THE EDITOR: September 22 marked one year since the release of the Caribbean Examinations Council’s 2020 CSEC and CAPE examination results, and the start of a struggle to secure the best interests of, and fair and accurate grades for, our region’s students. It was our earnest hope that 12 months on we could report that all issues have been resolved and that the CXC is more fit-for-purpose today. Regrettably, that is not the case.
Many students remain disadvantaged by the erroneous 2020 results, due to an inadequate review process which yielded a mere one per cent upward grade adjustment.
Lacklustre though the review process was, we recognise that it would not have happened, nor would an independent review team been empanelled, had it not been for the strident advocacy of organic groups of parents and students which coalesced into the Caribbean Coalition for Exam Redress (CCER).
Nonetheless, many students missed application deadlines last year due to late and erroneous results, others lost scholarships and, in a few instances, university placements. The crisis of 2020 therefore had a profound, lasting and material impact upon this region’s students, and indeed our region’s future.
But instead of reflecting upon the grievous errors of 2020 and adapting concomitantly, the CXC, aided by the regional educational apparatus, failed to prioritise student welfare and the principles of fairness in respect of the administration of the 2021 examinations.
As a result, the council continued with a business-as-usual approach, offering its full suite of examinations, with a few inadequate concessions masquerading as gracious mercies, and with which 75 per cent of the student population was wholly dissatisfied, as evidenced by the CCER’s student satisfaction survey.
In several subject areas, questions appeared on examination papers that were not included in the statement of the broad topics. Equally, we are told of many instances where either questions or instructions were illogically and inaccurately constructed. We have yet to see how these challenges affected our students.
Perhaps most deleterious of all, the delay of the exam period has resulted in an extended delay of the deadline to release this year’s results, as CXC’s decision to administer all papers returns to haunt its ability to dispatch grades.
On every occasion since the arrangements for this year’s exams were settled, the CXC solemnly pledged that the results would be released between the last week in September and the first week of October. Students relied upon this promise and asked their universities to hold their conditional acceptances well past the usual time until the promised date.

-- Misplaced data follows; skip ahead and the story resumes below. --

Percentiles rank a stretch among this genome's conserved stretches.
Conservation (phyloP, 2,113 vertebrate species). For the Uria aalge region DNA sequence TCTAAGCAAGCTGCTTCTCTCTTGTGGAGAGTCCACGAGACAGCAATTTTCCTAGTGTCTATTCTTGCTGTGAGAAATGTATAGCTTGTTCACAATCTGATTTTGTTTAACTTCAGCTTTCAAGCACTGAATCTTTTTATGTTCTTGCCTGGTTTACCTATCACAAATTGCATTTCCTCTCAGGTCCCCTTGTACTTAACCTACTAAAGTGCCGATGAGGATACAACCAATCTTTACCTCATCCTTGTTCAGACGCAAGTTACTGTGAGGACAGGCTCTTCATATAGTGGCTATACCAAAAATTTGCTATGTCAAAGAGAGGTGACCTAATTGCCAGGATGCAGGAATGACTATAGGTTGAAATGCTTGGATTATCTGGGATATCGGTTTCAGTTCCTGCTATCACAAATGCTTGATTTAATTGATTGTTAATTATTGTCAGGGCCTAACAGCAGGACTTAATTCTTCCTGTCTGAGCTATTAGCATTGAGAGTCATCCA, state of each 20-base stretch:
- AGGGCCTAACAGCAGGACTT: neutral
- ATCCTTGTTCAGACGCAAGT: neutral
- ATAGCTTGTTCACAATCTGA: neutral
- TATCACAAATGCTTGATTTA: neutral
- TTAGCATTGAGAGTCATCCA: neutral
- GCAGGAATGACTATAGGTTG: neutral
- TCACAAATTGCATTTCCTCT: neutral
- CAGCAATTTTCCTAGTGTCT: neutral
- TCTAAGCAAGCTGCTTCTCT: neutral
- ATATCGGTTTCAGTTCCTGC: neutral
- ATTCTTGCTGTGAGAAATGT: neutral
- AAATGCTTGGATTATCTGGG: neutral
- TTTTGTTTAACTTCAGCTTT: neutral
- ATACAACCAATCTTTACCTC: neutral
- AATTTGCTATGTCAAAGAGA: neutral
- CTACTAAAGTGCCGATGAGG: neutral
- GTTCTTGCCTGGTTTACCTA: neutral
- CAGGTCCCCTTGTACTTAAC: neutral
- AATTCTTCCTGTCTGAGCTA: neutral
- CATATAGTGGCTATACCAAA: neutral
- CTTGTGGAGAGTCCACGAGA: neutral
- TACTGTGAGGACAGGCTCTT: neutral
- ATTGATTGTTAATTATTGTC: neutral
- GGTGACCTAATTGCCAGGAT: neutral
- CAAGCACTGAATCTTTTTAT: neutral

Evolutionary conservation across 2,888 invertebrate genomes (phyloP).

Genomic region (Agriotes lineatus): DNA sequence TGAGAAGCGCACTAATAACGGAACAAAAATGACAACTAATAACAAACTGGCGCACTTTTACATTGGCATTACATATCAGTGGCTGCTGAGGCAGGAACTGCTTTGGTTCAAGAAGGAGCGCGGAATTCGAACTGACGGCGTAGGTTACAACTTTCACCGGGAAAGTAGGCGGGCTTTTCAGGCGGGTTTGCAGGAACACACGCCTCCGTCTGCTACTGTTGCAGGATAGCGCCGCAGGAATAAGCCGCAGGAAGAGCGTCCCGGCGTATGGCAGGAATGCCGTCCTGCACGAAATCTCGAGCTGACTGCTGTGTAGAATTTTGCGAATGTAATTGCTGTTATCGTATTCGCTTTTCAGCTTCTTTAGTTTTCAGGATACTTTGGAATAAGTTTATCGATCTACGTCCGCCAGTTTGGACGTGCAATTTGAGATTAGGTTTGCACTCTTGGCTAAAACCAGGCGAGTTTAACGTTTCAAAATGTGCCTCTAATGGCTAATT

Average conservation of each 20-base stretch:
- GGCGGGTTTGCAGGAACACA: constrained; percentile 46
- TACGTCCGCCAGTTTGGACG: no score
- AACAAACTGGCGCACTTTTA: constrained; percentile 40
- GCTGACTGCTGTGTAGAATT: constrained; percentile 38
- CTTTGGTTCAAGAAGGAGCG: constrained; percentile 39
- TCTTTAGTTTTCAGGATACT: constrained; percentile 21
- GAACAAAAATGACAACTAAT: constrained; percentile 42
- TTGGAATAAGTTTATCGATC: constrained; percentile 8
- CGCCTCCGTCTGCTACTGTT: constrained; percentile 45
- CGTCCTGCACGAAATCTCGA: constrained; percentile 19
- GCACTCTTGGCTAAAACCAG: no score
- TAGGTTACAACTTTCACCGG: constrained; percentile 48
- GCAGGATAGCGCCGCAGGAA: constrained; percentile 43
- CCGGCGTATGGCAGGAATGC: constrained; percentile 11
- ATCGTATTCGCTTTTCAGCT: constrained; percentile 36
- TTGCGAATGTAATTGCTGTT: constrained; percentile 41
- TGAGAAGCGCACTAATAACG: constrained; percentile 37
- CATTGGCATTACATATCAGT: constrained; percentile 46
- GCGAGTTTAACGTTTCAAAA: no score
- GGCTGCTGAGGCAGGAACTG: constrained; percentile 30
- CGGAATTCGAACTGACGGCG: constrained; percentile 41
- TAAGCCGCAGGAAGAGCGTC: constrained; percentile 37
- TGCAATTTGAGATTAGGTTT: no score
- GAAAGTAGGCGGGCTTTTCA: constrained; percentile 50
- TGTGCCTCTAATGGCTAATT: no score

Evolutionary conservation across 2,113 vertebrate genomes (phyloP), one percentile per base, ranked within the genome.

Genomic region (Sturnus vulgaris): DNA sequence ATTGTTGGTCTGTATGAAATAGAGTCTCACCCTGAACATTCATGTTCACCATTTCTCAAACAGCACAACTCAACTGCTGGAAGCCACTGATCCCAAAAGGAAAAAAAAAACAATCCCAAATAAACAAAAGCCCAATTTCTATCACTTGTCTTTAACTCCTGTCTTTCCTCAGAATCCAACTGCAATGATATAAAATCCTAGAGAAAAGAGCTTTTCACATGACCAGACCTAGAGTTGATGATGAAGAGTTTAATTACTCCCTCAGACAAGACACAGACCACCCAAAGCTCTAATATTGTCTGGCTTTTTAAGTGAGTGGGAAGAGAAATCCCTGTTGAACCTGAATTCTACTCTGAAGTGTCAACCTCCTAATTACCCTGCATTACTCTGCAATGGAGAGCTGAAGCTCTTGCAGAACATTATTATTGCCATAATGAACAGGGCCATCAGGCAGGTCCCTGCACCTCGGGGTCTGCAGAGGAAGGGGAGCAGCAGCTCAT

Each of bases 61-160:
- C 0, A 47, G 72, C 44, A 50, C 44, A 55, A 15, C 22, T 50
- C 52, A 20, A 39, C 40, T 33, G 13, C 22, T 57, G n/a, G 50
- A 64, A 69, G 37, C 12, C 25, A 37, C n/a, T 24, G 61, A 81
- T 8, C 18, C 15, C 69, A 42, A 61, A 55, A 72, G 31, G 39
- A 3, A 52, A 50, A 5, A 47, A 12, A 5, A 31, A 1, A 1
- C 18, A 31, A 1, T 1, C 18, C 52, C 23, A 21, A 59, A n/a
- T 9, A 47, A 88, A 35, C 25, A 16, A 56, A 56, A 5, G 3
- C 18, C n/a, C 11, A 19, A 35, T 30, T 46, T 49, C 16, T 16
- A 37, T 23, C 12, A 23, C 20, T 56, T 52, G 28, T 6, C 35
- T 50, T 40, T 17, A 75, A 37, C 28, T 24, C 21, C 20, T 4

However, in a curt statement released last week, the council sought to “remind” stakeholders that results will be issued by mid-October, without an acknowledgement that this is a fundamental breach of its commitment and will therefore have serious consequences for those students who were only able to secure extensions from universities up to the first week of October.
Perhaps the only thing worse than the arrangements for this and last year’s examinations has been the appalling contempt for students, parents and teachers as education stakeholders, continually manifested in abrasive press releases and brusque engagements.
Little wonder then that the students of the region have little confidence in CXC’s ability to administer examinations and award grades.
The CCER joins with the students of the region and reiterates our call for the empanelling of an independent commission of inquiry to investigate the operations of the CXC and recommend measures for its complete overhaul to make it fit for purpose.
Unless and until the issues giving rise to the erroneous results are addressed and remedied, the CXC ought not be allowed to continue to conduct examinations, a function for which it appears incapable as presently constituted.
The journey has been long, but we will not weary of advocating for the best interests of our region’s students.
lead student advocate, CCER